L-Tryptophan Was Unjustly Vilified, With Bill C-47 What’s Next to be Targeted?
“Realistically, the availability of natural health products is continually under attack by big pharma and both suppliers and consumers must remain vigilant so we can maintain access.”
The controversy surrounding L-tryptophan—based on my investigation and discovery—comes from the fact that it was eliminated from the marketplace to be replaced with patented pharmaceutical drugs for market control, higher profits and because it was extremely effective. The same can be said about kava kava—we recently wrote about this—where it is obvious that pharma’s fingerprints are everywhere.
L-Tryptophan is an essential amino acid needed by the body to produce serotonin, a natural relaxer to help improve sleep patterns and used for treating certain addictions. It is also considered to be an important nutrient for those suffering from MS—I also used it successfully when in clinical practice. Tryptophan was too effective: this one product replaced several drugs, it was not expensive and it was available over-the counter with no dependency or side effects, which is the exact opposite in case of pharmaceutical drugs.
The controversy surrounding L-tryptophan began in 1989 with a fatal outbreak of the rare autoimmune disease Eosinophilia Myalgia Syndrome (EMS). EMS disease causes fever, numbness, and rashes and affects the muscles, arms and legs. Under severe cases EMS can cause death. According to an article by William E. Crist the outbreak was traced back to the Japanese engineering firm Showa Denko. Instead of fermenting their tryptophan normally, they introduced genetically engineered bacteria into the fermentation, and decreased the amount of activated carbon powder used in the purification process. These seemingly small manufacturing decisions, which were probably meant to be beneficial, were proved to be catastrophic instead.
“Various tests found out later that the implicated tryptophan dietary supplements were contaminated with dozens of substances (Hill, et al., 1993), including a topically used antibiotic which is toxic for ingestion (Barnhart, et al., 1996). The cause of adulteration was traced unmistakably to a single supplement manufacturer in Japan, Showa Denko K. K. (Slutsker, et al., 1990; Hill, et al., 1993; Back, et al., 1993; Henning, et al., 1993; Mayeno & Gleich, 1994; kilbourne, et al., 1996).”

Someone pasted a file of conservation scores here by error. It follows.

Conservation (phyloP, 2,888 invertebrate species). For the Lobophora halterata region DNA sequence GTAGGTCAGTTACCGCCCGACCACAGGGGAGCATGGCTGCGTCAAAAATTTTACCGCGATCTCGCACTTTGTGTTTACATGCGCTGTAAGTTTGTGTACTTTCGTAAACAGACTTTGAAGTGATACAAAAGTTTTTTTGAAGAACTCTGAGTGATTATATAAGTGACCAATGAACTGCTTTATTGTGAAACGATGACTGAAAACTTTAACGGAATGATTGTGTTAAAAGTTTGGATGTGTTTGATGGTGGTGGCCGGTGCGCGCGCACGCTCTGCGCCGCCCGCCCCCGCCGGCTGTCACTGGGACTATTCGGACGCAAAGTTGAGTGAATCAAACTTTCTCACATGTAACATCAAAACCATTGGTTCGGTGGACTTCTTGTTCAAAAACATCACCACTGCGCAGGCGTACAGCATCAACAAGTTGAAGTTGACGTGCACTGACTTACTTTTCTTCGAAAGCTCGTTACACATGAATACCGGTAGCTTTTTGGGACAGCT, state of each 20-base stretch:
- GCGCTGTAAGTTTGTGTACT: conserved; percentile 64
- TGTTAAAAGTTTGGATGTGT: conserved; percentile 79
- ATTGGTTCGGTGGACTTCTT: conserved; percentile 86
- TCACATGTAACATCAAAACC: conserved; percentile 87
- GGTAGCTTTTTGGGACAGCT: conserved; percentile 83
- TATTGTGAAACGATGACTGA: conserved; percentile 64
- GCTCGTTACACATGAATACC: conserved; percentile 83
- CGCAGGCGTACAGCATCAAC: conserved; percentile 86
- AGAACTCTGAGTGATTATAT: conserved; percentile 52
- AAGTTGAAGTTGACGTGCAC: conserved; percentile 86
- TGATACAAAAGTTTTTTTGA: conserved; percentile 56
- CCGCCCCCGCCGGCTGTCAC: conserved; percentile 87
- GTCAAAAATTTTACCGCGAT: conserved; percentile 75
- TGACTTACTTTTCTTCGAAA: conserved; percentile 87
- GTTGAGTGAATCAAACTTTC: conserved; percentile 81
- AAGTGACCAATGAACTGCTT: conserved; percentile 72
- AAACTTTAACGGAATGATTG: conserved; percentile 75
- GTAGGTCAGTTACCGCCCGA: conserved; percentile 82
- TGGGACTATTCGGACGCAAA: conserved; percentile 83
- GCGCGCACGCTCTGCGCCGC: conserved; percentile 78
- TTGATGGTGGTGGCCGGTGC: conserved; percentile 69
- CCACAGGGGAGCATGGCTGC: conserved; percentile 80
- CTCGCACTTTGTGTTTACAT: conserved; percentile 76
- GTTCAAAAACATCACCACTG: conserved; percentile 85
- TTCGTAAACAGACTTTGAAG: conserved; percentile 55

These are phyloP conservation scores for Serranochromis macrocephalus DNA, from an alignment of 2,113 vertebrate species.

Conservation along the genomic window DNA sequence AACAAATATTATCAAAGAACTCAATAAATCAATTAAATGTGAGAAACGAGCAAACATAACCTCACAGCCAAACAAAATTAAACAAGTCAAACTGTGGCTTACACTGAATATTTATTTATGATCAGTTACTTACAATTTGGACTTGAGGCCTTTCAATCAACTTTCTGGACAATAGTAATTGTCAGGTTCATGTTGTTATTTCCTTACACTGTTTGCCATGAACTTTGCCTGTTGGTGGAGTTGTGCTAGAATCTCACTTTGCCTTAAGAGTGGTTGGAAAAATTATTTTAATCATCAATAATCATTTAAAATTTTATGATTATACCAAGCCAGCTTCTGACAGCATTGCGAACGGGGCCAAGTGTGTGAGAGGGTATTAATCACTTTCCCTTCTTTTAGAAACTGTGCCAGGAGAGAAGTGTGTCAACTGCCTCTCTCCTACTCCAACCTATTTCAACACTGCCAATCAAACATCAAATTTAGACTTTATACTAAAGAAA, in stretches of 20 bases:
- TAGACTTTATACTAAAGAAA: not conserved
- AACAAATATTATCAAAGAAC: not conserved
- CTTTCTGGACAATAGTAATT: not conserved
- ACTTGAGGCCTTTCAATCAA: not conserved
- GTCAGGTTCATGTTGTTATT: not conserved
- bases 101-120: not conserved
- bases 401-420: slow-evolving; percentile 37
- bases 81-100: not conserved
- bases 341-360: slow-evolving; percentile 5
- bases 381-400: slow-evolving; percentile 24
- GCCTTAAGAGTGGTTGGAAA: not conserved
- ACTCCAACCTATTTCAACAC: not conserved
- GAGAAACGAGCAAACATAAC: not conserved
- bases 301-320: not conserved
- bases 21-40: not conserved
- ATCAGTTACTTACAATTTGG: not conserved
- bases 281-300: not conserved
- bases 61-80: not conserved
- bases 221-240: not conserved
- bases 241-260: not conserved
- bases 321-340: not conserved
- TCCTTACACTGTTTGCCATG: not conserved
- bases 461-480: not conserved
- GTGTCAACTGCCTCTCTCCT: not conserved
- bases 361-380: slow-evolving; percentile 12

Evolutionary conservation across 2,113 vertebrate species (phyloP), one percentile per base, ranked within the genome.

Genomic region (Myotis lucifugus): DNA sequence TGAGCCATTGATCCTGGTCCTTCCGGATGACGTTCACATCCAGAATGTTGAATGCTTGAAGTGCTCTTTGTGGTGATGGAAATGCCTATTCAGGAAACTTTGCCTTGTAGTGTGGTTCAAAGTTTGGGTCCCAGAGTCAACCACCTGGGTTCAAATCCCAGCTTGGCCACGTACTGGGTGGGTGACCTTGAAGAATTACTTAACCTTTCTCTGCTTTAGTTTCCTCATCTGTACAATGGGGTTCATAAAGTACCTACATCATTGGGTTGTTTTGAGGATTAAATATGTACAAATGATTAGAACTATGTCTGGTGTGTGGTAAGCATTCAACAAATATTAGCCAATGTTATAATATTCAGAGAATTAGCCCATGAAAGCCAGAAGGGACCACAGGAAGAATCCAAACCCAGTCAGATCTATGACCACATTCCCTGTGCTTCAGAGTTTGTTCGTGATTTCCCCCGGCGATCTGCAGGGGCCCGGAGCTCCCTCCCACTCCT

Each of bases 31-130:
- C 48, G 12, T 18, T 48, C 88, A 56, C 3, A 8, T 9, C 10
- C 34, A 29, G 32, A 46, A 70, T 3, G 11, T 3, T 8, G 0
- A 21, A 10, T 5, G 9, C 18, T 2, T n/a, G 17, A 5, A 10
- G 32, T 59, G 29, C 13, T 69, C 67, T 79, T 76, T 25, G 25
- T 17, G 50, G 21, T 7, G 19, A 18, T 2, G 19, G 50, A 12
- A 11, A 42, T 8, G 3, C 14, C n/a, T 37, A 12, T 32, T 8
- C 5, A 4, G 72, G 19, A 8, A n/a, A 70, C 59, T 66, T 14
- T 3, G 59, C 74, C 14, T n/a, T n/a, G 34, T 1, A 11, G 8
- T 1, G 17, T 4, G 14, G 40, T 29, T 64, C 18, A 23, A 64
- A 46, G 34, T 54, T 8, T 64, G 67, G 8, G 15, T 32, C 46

Genetic modification or genetic engineering includes artificial insertion of genetic material leading to numerous mutations and the introduction of new toxicants, such as allergens and carcinogens. On the surface GMOs appear to look fine yet with further investigation, if you understand the science, they cause “inflammation in the body which raises the risk of allergies, autoimmune diseases, digestive disorders, diabetes, cancer, heart attacks, Alzheimer’s disease, and many other illnesses (Antoniou, 2012; Séralini, et al., 2012; Smith, 2012).” Is it any wonder why a perfectly natural amino acid could turn so violent? The nature of the beast so to say overtook the characteristics of L-tryptophan to create a monster.
The problem is that any natural occurring substance including L-tryptophan, sold in the marketplace is allowed to be genetically altered without any safety testing required based on assumption that if other firms had been selling the supplement produced in non-genetically engineered bacteria for years without ill effects. The unfair penalty if side effects occur from the GE version both the non-GE and the GE are treated on the same level. This same logic is reminiscent of an emergency use authorization given for an experimental medical procedure to replace an established medical procedure in 2020, which allows using a substance or product without first demonstrating safety testing.
According to Crist, the FDA displayed a disinterest in getting the GMO-tainted L-tryptophan samples. Apparently, the FDA kept quiet for a long time about their knowledge of the involvement of GE bacteria, probably to protect the powerful GMO industry.
Previously to this incident tryptophan had never reported any EMS-related symptoms. However, those who were unfortunate enough to receive the “bad batch” from 1989 reported major health issues. Several of those who developed EMS from the contaminated tryptophan sued the Japanese manufacturer. Although a settlement of $2 billion was eventually reached, this uproar resulted in an FDA mandate banning the sale of tryptophan in the US. Before discovering all the manufacturing facts, some of the media published the “health risks” of taking tryptophan, fuelling the fires of panic.
In time the FDA’s Center for Food Safety and Applied Nutrition studied amino acid supplementation and concluded that L-tryptophan was safe after all. In 1996, it could once again be obtained in the US but now only by prescription, and Canada similarly followed suit via prescription. The damage was already done; consumer confidence for L-tryptophan was shattered, and, because doctors knew little to nothing about the virtues of L-tryptophan, its sales died and multiple replacement drugs was administered.